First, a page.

Published by Oxford University Press
Edited by Max Weston, Rachel Campbell, Nandini Vallath, Stephen Ward and Jo Wells
Published September 2019
Palliative medicine is a discipline that transcends many medical specialties and it can involve complex clinical care but ultimately delivering it properly can be a very worthwhile experience for a healthcare professional and their team. However, it may be that some general and standard medical textbooks and resources may not supply enough information to help a clinician satisfactorily fully manage a palliative care patient. In the past, I have sometimes referred to previous editions of this excellent handbook and was most interested to see the latest edition and how that shapes up.
I was not disappointed; this is a superb update to an already excellent book and especially for primary care, this is a great support for helping to manage a particular patient. As in some of the Oxford Medical Handbooks, this book is in practice more than simply a handbook, it can be considered a full textbook under the title of a handbook. It comes in at just over 900 pages but still retains the expected dimensions of a standard Oxford Handbook, though understandably thicker than its average sibling.
Although there are lots of pages, it is quality that counts, and this book has it in abundance. Some of the chapters are excellent and that includes Chapter 2 -communication in palliative care. Chapter 5 covers an important area, namely drugs used in palliative care and covers all the usual suspects such as syringe drivers but also important topics such as deprescribing. However palliative care is more than just about drugs and this book covers these topic areas well. For example, Chapter 23 on spiritual care, is interesting, thought provoking and well worth a read.
This book is full of gems and offers excellent clinical support for a health care professional involved in providing direct patient palliative care. As well as providing practical advice, there is plenty of relevant information about working in a palliative care setting which is well worth reading and you may not find some of this information easily elsewhere. Examples include the chapter (23) on spiritual care mentioned previously as well as Chapter 32-self-care for health professionals.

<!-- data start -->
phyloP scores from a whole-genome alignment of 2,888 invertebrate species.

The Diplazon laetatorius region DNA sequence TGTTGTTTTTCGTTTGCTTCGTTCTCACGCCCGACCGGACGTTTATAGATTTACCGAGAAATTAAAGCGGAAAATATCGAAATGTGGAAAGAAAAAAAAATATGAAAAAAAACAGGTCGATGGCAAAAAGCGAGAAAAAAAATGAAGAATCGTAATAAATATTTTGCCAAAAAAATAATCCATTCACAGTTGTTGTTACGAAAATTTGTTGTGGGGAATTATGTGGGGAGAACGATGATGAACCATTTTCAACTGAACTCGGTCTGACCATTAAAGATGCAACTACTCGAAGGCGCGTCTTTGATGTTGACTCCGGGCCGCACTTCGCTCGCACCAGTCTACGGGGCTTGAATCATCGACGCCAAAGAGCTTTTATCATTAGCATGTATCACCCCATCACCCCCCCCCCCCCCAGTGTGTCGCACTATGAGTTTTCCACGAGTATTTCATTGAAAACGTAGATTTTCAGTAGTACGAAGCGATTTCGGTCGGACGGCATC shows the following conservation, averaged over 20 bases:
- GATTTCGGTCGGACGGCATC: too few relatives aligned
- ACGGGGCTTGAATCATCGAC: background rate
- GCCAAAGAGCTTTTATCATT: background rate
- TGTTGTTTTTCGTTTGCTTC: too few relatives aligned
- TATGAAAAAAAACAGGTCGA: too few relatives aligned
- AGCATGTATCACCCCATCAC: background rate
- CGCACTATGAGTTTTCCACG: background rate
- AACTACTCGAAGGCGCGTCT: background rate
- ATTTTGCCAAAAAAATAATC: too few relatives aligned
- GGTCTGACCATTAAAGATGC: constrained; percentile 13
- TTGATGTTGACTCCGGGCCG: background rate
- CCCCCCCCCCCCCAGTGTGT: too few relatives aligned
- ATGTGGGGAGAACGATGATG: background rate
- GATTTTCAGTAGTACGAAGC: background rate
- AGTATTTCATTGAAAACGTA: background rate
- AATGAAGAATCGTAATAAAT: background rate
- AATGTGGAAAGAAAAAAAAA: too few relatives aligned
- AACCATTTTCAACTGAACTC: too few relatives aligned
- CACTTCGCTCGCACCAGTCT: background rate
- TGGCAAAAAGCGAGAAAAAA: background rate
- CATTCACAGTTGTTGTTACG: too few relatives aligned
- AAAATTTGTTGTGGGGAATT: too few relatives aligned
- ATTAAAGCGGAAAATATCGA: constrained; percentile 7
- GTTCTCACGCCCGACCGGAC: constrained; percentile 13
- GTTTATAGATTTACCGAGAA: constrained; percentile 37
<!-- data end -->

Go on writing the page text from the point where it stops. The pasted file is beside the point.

So this book can help in multiple situations, it can be used as a reference source and I would guess many common clinical issues are dealt within this book. It is also easy to dip in and read small sections of the book for simply the joy of learning. Equally, it can also be used by undergraduates and postgraduates as a possible course book for medics, nurses and pharmacists to name just a few healthcare professionals who could benefit. The reading style is relaxed yet informative and so is easy to read and understand.
It is priced very keenly and represents excellent value for money. This is a superb book and at good value for money, it is difficult to find fault with it. Perhaps the only complaint is that no digital version is bundled with the cost of the book. Putting that aside, I would highly recommend this book, if you are looking after palliative care patients and need a source of assistance. This book for most common scenarios should provide some practical form of help and guidance.
Dr Harry Brown